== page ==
Taking fresh steps in encouraging Indigenous economic independence

Uranium companies have for some years run programs to employ local indigenous people and to share the economic benefits of uranium projects with local indigenous communities.

Important gains have been made. The proportions of workforces drawn from local indigenous populations have been gradually increasing. As more indigenous people have developed the aptitude and necessarily specialised skills, more indigenous people have set up businesses to provide services to mining companies.

At the same time, the industry has stepped cautiously around the question of establishing explicit objectives for increasing the proportions of indigenous contractors and employees they hire.

The setting of employment and business engagement targets is a direct outcome of the establishment of the AUA’s Indigenous Dialogue Group.

Co-convened by former ALP National President, Mr Warren Mundine, and the CEO of the Association, Mr Michael Angwin, the IDG was formed in 2009 out of a common belief in the importance to Indigenous communities of economic participation and development.

Michael noted that we established the IDG out of a shared belief that the industry could and should do more to help Indigenous people  benefit from the new economic activity that uranium mining would bring to remote and often poor communities of Australia.

Its key initiative so far has been to fund and establish an Indigenous scholarship to encourage and support promising Indigenous students to undertake tertiary study in disciplines that will benefit both Indigenous communities and, possibly, the uranium industry. Four scholarships have been granted and a total of 12 are planned.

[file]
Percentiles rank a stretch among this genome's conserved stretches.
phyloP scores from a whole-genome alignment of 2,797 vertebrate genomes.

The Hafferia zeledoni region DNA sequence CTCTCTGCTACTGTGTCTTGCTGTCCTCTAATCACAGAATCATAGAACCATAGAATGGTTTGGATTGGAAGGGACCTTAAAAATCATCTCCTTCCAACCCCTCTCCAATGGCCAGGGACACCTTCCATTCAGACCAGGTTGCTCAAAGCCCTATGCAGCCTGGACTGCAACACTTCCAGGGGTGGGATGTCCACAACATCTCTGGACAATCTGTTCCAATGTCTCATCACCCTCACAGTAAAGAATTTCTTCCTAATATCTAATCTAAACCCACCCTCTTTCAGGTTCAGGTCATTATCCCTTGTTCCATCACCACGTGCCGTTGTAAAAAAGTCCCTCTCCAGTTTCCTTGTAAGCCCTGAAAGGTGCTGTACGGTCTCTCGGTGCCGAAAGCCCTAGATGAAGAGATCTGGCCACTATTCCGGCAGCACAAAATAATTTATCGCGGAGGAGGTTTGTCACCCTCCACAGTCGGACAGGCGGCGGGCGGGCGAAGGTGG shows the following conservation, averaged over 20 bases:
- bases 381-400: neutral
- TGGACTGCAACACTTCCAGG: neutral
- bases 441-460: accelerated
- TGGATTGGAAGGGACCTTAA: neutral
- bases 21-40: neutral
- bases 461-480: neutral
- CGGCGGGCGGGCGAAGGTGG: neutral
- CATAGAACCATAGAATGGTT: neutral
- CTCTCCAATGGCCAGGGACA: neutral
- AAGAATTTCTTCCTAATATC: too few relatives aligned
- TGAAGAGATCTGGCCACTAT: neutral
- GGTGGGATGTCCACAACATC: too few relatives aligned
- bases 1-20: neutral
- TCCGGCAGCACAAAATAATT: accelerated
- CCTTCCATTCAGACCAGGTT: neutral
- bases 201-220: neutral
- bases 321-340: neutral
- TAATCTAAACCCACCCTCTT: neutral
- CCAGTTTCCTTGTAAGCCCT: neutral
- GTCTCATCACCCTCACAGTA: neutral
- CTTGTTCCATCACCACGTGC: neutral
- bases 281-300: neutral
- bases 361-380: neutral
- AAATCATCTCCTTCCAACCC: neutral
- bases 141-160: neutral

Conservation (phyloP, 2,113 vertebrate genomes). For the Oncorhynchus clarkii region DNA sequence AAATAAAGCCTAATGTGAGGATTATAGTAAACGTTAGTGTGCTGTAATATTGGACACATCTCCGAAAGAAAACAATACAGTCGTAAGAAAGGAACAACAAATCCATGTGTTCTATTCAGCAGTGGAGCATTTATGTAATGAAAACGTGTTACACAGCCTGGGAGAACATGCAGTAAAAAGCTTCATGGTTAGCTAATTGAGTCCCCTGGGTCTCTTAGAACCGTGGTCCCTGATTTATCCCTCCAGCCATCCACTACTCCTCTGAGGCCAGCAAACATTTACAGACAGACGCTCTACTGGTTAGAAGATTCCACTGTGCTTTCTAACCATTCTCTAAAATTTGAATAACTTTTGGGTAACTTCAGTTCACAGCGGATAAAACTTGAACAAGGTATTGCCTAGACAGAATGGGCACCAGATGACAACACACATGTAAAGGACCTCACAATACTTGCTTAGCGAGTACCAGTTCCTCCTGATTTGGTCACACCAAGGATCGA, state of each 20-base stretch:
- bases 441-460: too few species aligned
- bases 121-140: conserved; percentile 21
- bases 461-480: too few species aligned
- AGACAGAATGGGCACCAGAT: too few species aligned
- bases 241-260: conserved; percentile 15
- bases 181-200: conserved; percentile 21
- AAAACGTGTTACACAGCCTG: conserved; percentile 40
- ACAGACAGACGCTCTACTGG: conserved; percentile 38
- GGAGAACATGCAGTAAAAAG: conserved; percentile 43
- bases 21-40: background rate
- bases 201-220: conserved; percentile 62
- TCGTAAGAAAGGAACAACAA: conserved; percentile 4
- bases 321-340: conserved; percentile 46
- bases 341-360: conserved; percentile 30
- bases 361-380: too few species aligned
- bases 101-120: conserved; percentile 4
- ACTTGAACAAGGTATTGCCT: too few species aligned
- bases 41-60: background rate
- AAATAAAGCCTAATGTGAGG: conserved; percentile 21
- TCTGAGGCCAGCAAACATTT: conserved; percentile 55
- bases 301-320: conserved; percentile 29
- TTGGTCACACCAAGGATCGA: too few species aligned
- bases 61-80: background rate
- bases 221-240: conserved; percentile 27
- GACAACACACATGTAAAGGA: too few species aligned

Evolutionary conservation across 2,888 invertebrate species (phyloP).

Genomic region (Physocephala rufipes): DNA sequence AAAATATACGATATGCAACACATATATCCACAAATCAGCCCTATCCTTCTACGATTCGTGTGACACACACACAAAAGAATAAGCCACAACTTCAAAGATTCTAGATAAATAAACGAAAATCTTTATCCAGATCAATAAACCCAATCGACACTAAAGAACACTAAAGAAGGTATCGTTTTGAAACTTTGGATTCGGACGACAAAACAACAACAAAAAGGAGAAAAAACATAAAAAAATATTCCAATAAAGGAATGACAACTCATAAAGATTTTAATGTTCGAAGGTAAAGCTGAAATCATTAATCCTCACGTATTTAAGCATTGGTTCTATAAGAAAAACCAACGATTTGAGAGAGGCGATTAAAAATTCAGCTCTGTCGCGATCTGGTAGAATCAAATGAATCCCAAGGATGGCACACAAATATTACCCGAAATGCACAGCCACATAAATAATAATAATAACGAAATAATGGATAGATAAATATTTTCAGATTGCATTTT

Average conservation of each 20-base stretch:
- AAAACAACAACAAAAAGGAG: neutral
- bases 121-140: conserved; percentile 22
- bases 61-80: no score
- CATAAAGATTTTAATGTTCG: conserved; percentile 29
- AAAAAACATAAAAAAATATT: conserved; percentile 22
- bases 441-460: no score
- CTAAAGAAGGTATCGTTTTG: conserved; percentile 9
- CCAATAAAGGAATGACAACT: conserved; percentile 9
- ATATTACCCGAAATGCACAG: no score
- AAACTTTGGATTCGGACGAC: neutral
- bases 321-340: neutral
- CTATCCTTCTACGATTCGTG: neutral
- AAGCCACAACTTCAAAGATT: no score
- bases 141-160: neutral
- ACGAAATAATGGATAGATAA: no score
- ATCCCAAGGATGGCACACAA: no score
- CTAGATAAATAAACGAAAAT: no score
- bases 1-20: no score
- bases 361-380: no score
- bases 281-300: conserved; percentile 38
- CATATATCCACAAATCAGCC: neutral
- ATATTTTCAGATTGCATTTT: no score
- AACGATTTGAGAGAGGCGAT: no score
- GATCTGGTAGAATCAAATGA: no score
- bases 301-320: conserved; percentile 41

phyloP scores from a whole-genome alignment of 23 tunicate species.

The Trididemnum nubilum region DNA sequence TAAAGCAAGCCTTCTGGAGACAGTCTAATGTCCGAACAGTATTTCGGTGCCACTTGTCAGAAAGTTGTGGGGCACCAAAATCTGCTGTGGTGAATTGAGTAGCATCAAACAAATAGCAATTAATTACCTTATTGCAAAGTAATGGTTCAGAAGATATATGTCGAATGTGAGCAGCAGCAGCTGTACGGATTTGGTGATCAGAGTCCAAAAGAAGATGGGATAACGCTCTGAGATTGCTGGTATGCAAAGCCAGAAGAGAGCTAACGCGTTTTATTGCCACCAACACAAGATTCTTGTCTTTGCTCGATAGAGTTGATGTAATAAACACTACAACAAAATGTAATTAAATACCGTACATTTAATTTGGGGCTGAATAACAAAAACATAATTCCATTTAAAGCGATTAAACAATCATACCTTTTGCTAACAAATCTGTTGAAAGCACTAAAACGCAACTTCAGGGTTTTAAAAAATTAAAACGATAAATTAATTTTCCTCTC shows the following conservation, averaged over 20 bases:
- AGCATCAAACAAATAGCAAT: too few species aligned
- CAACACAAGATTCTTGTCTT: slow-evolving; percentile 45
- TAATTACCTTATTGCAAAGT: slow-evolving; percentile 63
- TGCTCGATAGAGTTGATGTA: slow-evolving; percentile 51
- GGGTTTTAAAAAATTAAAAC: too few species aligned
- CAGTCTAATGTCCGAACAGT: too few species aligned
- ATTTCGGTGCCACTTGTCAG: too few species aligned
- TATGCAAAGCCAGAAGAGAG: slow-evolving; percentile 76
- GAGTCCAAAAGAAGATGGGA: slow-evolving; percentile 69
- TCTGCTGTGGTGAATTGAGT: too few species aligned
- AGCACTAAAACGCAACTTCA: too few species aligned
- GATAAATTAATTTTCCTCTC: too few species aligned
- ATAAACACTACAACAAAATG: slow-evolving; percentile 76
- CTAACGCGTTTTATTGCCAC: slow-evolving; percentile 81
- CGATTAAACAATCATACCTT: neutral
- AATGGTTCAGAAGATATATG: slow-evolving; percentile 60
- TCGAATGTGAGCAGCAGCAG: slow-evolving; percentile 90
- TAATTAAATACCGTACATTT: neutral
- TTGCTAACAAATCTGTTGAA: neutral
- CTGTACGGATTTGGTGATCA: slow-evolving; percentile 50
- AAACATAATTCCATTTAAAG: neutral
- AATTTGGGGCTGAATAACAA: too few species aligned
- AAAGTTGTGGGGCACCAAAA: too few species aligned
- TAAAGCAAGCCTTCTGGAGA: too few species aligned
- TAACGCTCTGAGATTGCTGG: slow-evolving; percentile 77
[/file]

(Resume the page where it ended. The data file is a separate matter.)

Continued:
The companies have undertaken a  range of other activities, including employment and training programs; indigenous business contracting opportunities have been provided; many companies have explicit policies to hire local Indigenous people ahead of workers in other categories; companies set up local employment registers and so on.

But the industry has now taken this further important step. Uranium companies will for the first time during 2012 set targets for the provision of jobs and business opportunities for indigenous people.

Each company active in uranium exploration, project development or mining will set its own targets in each category, appropriate to its stage of business growth and development.
This initiative is guided by the AUA's statement on Indigenous Economic Engagement, developed by the Indigenous Dialogue Group. See the statement below: